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Radiation

How effective is radiation if the tumor cannot be removed by surgery?
Our neurosurgeon said that he removed the entire tumor. Why would radiation be recommended?
Is proton radiation better than photon radiation?
What happens during radiation?
Is radiation painful?
Will radiation make my child’s hair fall out?

How effective is radiation if the tumor cannot be removed by surgery?
Radiation uses high-energy X-rays directed at the tumor and the area surrounding it. It works by damaging the DNA of cancer cells (but will damage those healthy cells in that area, too). Radiation alone can be effective in curing some cases of cancers, including germinomas (a type of CNS germ cell tumor). It can also be used to destroy the part of the tumor that the neurosurgeon could not remove and prevent recurrences. It can also successfully shrink those tumors that are not resectable.

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Our neurosurgeon said that he removed the entire tumor. Why would radiation be recommended?
Depending on the tumor type and grade, radiation may be recommended even if a gross total resection (GTR), or total removal, has been achieved. That’s because not every possible cancer cell can be identified on an MRI. Treating with radiation or chemotherapy in this situation can improve outcomes for children with some tumor types.

Questions and concerns about the use of radiation therapy for your child can be directed to your child’s radiation oncologist and medical oncologist. If you’re hesitant about radiation for your child, which can be a difficult decision, seek a second opinion.

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Is proton radiation better than photon radiation?
Techniques such as IMRT and 3D-CRT are commonly used at hospitals with renowned brain tumor centers. The goal of both of these types of photon radiation is to deliver high-energy X-rays to the tumor or resected tumor area, and to minimize damage to the surrounding healthy tissues.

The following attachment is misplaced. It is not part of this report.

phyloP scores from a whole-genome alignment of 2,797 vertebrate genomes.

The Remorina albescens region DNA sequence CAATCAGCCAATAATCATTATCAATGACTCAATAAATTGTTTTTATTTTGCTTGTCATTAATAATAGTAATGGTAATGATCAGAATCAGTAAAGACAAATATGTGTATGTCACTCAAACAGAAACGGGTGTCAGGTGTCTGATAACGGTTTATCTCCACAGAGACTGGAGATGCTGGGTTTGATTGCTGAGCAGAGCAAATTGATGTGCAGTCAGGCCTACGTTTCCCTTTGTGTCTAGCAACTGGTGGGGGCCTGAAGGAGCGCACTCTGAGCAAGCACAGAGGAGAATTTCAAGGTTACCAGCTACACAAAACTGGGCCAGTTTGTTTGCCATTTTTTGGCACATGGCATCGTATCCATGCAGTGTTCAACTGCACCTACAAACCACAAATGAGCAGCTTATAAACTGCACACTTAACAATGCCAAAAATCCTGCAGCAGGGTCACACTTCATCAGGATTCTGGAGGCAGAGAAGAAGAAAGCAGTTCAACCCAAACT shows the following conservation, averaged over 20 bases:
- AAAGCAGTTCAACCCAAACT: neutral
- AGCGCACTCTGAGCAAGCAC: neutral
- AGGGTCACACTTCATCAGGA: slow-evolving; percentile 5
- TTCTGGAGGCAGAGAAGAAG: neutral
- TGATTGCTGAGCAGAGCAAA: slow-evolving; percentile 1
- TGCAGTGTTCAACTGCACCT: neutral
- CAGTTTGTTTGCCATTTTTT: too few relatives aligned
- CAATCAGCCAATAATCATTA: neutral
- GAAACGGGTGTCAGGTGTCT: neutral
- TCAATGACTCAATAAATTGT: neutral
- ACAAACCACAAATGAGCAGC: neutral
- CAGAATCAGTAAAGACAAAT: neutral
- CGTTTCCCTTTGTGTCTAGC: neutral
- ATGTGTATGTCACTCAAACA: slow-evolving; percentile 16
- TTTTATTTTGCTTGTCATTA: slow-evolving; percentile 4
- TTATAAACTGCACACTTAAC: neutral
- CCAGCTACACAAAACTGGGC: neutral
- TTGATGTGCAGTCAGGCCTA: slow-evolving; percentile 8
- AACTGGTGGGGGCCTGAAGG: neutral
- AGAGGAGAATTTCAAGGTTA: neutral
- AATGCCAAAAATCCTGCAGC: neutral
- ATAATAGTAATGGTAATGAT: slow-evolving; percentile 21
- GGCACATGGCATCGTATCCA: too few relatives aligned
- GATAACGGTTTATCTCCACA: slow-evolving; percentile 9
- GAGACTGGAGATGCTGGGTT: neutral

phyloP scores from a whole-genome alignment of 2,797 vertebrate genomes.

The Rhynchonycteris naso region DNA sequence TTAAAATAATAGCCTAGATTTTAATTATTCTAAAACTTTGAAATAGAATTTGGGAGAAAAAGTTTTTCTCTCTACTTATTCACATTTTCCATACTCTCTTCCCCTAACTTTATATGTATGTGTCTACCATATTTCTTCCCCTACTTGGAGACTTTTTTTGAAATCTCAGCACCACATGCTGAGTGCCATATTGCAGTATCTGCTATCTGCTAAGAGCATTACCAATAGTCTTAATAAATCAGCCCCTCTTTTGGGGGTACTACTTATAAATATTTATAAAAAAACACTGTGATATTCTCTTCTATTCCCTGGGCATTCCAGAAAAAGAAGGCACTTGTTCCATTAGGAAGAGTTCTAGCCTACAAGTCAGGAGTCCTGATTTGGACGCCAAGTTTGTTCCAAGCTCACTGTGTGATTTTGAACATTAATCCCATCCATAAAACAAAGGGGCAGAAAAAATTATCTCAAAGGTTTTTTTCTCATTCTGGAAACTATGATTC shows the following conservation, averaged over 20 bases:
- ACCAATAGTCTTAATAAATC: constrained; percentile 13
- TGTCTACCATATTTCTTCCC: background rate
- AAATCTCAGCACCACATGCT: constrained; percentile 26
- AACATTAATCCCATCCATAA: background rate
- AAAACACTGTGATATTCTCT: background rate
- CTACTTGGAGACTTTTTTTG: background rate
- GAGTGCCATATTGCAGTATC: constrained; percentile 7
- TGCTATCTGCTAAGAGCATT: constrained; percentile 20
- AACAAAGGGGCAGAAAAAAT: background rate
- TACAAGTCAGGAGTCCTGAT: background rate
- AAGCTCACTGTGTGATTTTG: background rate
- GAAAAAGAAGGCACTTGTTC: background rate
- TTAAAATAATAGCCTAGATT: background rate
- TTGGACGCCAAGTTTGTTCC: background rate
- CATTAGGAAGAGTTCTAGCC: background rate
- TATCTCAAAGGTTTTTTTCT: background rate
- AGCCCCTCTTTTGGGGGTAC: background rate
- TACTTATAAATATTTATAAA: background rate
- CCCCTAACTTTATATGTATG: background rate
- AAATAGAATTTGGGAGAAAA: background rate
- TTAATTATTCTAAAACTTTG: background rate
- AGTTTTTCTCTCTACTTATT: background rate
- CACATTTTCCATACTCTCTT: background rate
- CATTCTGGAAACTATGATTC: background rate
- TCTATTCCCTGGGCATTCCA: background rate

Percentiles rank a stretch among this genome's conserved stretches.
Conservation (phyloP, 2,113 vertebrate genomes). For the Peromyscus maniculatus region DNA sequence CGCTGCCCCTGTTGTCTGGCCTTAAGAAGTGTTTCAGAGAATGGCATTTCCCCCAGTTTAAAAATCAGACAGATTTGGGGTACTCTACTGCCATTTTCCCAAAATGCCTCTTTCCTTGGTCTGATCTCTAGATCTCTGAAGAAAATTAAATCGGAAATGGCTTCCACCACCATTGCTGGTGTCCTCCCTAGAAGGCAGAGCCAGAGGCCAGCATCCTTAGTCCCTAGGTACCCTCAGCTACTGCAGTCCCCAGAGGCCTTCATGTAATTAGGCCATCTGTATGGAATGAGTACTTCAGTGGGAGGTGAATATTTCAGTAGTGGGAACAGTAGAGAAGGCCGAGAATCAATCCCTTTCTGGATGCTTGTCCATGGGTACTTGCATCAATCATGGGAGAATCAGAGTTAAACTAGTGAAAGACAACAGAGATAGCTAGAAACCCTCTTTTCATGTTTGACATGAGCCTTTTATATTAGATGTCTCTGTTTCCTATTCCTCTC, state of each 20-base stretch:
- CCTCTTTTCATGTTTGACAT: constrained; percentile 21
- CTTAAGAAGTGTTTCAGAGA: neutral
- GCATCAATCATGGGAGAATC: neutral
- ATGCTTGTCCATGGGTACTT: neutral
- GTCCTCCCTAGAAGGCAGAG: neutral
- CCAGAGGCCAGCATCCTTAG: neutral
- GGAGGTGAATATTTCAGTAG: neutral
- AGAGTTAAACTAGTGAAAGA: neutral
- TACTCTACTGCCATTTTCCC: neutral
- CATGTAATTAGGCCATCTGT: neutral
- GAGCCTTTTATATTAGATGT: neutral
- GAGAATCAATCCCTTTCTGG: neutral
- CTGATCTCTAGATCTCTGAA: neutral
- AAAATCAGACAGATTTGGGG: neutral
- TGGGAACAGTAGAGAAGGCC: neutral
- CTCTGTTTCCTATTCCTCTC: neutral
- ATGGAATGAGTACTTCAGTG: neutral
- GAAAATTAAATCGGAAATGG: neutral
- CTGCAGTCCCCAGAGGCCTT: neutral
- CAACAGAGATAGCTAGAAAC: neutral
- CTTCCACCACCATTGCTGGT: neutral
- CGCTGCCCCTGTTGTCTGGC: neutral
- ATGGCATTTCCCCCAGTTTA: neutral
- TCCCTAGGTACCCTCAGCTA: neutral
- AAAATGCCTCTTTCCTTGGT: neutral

Proton beams work a little differently from X-rays, which release energy both before and after they reach their target. They release their energy when they reach their destination, causing little damage to the tissues “behind” the targeted tumor. It is thought that proton radiation might be useful at reducing damage to healthy brain tissues, and this is an active area of brain tumor research. There are only a few proton beam centers in the United States at this time.

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What happens during radiation?
In children, radiation is usually delivered to the tumor from outside of the body (as opposed to brachytherapy, when radioactive material is implanted into or near the tumor). Before treatment, your child will undergo simulation in which the targeted treatment field is defined and the angles for aiming the beams are determined. A mask will be made that will enable your child to stay still during treatments.

Usually the total dose of radiation is divided into daily fractions given over a course of several weeks, with larger amounts directed at the tumor than the surrounding areas. Radiation is typically an outpatient procedure, with each session lasting about 20 minutes. Although it is much quicker than an MRI, very young children may require anesthesia to remain sufficiently still for their treatments.

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Is radiation painful?
Treatment is not painful, but it can cause skin irritation. Nausea and vomiting are uncommon but are more likely in children undergoing spinal radiation. Fatigue and appetite loss may occur but are usually mild. In children undergoing craniospinal radiation (full brain and spine), symptoms can be more severe.

Some children become drowsy a few weeks after radiation is completed. This is called radiation somnolence syndrome and usually resolves after a few weeks.

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Will radiation make my child’s hair fall out?
Your child will only lose hair in the area of the head that has been treated. Children undergoing craniospinal radiation receive treatment to their full brain and spine, so they will lose all of their hair. Hair usually starts to regrow a few weeks after treatment completion, but may be sparse or not grow back at all in some spots.

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